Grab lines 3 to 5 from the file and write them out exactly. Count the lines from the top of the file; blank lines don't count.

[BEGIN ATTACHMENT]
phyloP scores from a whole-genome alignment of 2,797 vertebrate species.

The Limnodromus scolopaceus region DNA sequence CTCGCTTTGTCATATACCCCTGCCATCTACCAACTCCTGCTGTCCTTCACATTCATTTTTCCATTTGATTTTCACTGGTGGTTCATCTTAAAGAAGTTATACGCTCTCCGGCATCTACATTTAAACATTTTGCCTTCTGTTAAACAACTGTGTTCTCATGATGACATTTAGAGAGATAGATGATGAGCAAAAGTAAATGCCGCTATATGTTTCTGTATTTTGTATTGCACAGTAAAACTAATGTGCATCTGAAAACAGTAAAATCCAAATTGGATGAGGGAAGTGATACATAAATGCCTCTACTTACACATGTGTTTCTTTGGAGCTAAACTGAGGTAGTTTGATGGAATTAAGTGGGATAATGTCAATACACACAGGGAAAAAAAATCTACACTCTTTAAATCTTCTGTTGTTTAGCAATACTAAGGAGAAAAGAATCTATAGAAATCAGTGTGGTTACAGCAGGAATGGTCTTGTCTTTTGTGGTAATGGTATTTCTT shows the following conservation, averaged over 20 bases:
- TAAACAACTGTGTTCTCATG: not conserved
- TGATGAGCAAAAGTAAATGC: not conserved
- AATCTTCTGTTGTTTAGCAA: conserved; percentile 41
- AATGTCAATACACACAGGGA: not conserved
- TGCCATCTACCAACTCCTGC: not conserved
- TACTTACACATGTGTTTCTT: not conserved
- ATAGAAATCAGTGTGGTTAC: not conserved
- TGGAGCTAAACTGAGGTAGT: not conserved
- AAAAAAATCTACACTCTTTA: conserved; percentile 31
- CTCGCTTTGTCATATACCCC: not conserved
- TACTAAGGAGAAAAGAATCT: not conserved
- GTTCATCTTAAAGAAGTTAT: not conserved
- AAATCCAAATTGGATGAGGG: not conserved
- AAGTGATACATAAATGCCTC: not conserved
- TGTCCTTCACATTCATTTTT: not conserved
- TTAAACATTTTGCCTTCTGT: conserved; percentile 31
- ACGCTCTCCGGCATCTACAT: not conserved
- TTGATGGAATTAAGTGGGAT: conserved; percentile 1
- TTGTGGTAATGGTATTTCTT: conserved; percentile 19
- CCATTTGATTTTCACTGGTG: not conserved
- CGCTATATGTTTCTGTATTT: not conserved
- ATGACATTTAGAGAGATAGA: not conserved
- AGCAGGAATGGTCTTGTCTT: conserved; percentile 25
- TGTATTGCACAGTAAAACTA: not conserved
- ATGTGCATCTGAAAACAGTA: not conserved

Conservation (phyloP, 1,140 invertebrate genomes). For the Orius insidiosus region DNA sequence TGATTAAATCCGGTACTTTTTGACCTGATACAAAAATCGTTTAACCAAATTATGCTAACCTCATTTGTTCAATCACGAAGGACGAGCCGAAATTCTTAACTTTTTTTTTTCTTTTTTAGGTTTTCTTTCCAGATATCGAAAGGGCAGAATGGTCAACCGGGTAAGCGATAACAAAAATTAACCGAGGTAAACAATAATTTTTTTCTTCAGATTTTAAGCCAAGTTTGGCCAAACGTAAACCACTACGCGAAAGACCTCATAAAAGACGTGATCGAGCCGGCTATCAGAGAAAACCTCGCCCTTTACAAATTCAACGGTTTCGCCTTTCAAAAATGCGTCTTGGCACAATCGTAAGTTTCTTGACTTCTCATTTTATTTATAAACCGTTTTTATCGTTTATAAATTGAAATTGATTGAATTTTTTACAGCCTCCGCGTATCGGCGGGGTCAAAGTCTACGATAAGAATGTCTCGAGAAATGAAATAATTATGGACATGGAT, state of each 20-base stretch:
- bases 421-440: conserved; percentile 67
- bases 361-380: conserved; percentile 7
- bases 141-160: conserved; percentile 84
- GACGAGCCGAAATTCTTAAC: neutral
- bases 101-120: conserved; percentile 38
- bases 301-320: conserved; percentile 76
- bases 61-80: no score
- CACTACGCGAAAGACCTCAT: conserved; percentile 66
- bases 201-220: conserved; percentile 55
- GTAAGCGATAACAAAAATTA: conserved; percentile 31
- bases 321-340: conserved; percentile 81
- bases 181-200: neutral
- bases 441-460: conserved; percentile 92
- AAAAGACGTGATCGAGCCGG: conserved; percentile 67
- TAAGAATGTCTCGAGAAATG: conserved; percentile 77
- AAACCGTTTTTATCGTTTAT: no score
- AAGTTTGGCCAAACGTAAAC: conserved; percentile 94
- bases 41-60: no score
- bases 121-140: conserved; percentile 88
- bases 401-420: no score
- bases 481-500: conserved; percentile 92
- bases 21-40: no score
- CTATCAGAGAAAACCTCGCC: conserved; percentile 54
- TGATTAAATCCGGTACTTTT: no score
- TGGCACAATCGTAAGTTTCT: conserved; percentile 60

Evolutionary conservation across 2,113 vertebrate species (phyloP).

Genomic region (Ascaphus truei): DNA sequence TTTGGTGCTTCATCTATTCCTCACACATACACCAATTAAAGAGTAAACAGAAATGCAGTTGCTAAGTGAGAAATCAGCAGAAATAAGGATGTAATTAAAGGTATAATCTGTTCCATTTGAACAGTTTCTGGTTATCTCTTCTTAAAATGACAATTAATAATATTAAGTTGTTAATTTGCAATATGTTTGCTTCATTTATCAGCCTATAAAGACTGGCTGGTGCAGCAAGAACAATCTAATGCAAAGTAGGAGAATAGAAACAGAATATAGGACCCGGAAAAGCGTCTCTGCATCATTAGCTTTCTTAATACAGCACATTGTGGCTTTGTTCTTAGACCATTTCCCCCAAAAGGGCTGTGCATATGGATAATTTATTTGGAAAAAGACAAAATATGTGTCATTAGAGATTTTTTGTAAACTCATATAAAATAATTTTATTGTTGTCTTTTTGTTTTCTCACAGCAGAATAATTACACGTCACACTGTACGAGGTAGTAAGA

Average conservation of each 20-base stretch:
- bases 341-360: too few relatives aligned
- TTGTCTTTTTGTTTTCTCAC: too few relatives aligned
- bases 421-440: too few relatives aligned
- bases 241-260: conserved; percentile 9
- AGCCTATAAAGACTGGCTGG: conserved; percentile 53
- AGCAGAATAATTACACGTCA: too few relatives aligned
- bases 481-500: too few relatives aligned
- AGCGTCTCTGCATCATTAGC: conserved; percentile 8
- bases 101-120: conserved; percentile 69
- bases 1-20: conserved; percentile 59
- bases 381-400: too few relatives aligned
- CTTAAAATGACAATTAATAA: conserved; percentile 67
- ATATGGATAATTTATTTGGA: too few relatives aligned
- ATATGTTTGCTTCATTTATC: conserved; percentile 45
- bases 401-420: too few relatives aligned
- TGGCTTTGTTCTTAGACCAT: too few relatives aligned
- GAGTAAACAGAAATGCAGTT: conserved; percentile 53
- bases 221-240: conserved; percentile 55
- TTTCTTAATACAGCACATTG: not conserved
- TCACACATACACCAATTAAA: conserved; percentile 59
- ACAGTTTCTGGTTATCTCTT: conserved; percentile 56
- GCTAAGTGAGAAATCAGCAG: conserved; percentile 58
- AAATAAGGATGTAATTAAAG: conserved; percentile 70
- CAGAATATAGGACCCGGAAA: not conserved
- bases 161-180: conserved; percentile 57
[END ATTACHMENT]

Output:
- TAAACAACTGTGTTCTCATG: not conserved
- TGATGAGCAAAAGTAAATGC: not conserved
- AATCTTCTGTTGTTTAGCAA: conserved; percentile 41